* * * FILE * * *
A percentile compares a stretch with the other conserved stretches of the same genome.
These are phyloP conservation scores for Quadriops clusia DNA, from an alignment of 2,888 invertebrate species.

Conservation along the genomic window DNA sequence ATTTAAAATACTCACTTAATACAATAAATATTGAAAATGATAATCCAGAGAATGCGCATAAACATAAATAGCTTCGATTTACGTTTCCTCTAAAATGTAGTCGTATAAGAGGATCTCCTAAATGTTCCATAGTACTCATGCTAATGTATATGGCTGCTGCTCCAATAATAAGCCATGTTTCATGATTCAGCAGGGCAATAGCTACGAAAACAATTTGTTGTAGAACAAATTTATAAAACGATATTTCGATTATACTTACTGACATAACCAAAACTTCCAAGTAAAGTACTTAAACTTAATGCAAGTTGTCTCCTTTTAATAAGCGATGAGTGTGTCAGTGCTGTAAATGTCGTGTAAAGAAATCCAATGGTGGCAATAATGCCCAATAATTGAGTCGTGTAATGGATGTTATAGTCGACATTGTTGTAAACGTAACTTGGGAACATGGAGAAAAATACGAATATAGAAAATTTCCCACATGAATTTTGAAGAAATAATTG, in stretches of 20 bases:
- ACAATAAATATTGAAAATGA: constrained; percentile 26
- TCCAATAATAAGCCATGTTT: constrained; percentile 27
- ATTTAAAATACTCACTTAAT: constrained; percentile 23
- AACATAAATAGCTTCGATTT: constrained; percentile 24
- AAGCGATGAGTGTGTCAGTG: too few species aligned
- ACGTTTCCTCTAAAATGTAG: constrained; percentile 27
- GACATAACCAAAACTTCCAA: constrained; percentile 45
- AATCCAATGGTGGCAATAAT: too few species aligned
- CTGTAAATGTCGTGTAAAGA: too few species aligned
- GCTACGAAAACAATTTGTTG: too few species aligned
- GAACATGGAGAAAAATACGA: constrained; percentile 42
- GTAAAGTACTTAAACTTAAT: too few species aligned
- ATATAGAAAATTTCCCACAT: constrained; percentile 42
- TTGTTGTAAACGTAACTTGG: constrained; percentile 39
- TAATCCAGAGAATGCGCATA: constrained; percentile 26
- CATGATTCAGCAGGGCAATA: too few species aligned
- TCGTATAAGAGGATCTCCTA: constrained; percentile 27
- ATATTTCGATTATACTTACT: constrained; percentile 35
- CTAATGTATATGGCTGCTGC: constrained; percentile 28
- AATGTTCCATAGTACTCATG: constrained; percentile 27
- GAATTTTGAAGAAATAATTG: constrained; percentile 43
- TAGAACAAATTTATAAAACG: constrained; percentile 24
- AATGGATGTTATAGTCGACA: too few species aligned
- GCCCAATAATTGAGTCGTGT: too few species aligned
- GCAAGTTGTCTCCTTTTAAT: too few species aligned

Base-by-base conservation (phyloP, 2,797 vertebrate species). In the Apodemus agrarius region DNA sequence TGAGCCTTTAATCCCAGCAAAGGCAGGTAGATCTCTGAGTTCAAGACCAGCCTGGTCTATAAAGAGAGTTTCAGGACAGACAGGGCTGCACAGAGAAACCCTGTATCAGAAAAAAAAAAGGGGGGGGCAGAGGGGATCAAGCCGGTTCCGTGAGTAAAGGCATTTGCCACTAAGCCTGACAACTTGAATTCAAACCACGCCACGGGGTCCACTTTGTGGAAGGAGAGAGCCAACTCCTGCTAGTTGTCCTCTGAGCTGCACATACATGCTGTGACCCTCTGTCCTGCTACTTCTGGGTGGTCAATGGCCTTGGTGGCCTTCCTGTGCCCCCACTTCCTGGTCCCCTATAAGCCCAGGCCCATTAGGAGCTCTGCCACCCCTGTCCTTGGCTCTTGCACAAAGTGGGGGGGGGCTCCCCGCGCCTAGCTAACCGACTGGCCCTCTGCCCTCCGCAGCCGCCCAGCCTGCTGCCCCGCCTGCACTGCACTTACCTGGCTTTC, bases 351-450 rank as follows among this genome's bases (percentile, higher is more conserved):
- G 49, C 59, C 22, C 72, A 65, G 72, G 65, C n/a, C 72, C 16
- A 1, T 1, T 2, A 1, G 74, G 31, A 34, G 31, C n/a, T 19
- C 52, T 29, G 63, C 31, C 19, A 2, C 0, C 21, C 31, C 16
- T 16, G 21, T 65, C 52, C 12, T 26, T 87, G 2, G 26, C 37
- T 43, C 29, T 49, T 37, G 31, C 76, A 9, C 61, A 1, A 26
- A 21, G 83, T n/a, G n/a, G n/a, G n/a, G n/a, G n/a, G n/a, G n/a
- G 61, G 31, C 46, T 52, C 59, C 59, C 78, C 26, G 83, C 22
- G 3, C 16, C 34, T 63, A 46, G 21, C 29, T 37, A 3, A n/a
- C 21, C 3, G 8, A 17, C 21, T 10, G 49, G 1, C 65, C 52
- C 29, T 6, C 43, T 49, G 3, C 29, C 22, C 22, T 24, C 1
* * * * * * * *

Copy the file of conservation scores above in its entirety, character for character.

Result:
A percentile compares a stretch with the other conserved stretches of the same genome.
These are phyloP conservation scores for Quadriops clusia DNA, from an alignment of 2,888 invertebrate species.

Conservation along the genomic window DNA sequence ATTTAAAATACTCACTTAATACAATAAATATTGAAAATGATAATCCAGAGAATGCGCATAAACATAAATAGCTTCGATTTACGTTTCCTCTAAAATGTAGTCGTATAAGAGGATCTCCTAAATGTTCCATAGTACTCATGCTAATGTATATGGCTGCTGCTCCAATAATAAGCCATGTTTCATGATTCAGCAGGGCAATAGCTACGAAAACAATTTGTTGTAGAACAAATTTATAAAACGATATTTCGATTATACTTACTGACATAACCAAAACTTCCAAGTAAAGTACTTAAACTTAATGCAAGTTGTCTCCTTTTAATAAGCGATGAGTGTGTCAGTGCTGTAAATGTCGTGTAAAGAAATCCAATGGTGGCAATAATGCCCAATAATTGAGTCGTGTAATGGATGTTATAGTCGACATTGTTGTAAACGTAACTTGGGAACATGGAGAAAAATACGAATATAGAAAATTTCCCACATGAATTTTGAAGAAATAATTG, in stretches of 20 bases:
- ACAATAAATATTGAAAATGA: constrained; percentile 26
- TCCAATAATAAGCCATGTTT: constrained; percentile 27
- ATTTAAAATACTCACTTAAT: constrained; percentile 23
- AACATAAATAGCTTCGATTT: constrained; percentile 24
- AAGCGATGAGTGTGTCAGTG: too few species aligned
- ACGTTTCCTCTAAAATGTAG: constrained; percentile 27
- GACATAACCAAAACTTCCAA: constrained; percentile 45
- AATCCAATGGTGGCAATAAT: too few species aligned
- CTGTAAATGTCGTGTAAAGA: too few species aligned
- GCTACGAAAACAATTTGTTG: too few species aligned
- GAACATGGAGAAAAATACGA: constrained; percentile 42
- GTAAAGTACTTAAACTTAAT: too few species aligned
- ATATAGAAAATTTCCCACAT: constrained; percentile 42
- TTGTTGTAAACGTAACTTGG: constrained; percentile 39
- TAATCCAGAGAATGCGCATA: constrained; percentile 26
- CATGATTCAGCAGGGCAATA: too few species aligned
- TCGTATAAGAGGATCTCCTA: constrained; percentile 27
- ATATTTCGATTATACTTACT: constrained; percentile 35
- CTAATGTATATGGCTGCTGC: constrained; percentile 28
- AATGTTCCATAGTACTCATG: constrained; percentile 27
- GAATTTTGAAGAAATAATTG: constrained; percentile 43
- TAGAACAAATTTATAAAACG: constrained; percentile 24
- AATGGATGTTATAGTCGACA: too few species aligned
- GCCCAATAATTGAGTCGTGT: too few species aligned
- GCAAGTTGTCTCCTTTTAAT: too few species aligned

Base-by-base conservation (phyloP, 2,797 vertebrate species). In the Apodemus agrarius region DNA sequence TGAGCCTTTAATCCCAGCAAAGGCAGGTAGATCTCTGAGTTCAAGACCAGCCTGGTCTATAAAGAGAGTTTCAGGACAGACAGGGCTGCACAGAGAAACCCTGTATCAGAAAAAAAAAAGGGGGGGGCAGAGGGGATCAAGCCGGTTCCGTGAGTAAAGGCATTTGCCACTAAGCCTGACAACTTGAATTCAAACCACGCCACGGGGTCCACTTTGTGGAAGGAGAGAGCCAACTCCTGCTAGTTGTCCTCTGAGCTGCACATACATGCTGTGACCCTCTGTCCTGCTACTTCTGGGTGGTCAATGGCCTTGGTGGCCTTCCTGTGCCCCCACTTCCTGGTCCCCTATAAGCCCAGGCCCATTAGGAGCTCTGCCACCCCTGTCCTTGGCTCTTGCACAAAGTGGGGGGGGGCTCCCCGCGCCTAGCTAACCGACTGGCCCTCTGCCCTCCGCAGCCGCCCAGCCTGCTGCCCCGCCTGCACTGCACTTACCTGGCTTTC, bases 351-450 rank as follows among this genome's bases (percentile, higher is more conserved):
- G 49, C 59, C 22, C 72, A 65, G 72, G 65, C n/a, C 72, C 16
- A 1, T 1, T 2, A 1, G 74, G 31, A 34, G 31, C n/a, T 19
- C 52, T 29, G 63, C 31, C 19, A 2, C 0, C 21, C 31, C 16
- T 16, G 21, T 65, C 52, C 12, T 26, T 87, G 2, G 26, C 37
- T 43, C 29, T 49, T 37, G 31, C 76, A 9, C 61, A 1, A 26
- A 21, G 83, T n/a, G n/a, G n/a, G n/a, G n/a, G n/a, G n/a, G n/a
- G 61, G 31, C 46, T 52, C 59, C 59, C 78, C 26, G 83, C 22
- G 3, C 16, C 34, T 63, A 46, G 21, C 29, T 37, A 3, A n/a
- C 21, C 3, G 8, A 17, C 21, T 10, G 49, G 1, C 65, C 52
- C 29, T 6, C 43, T 49, G 3, C 29, C 22, C 22, T 24, C 1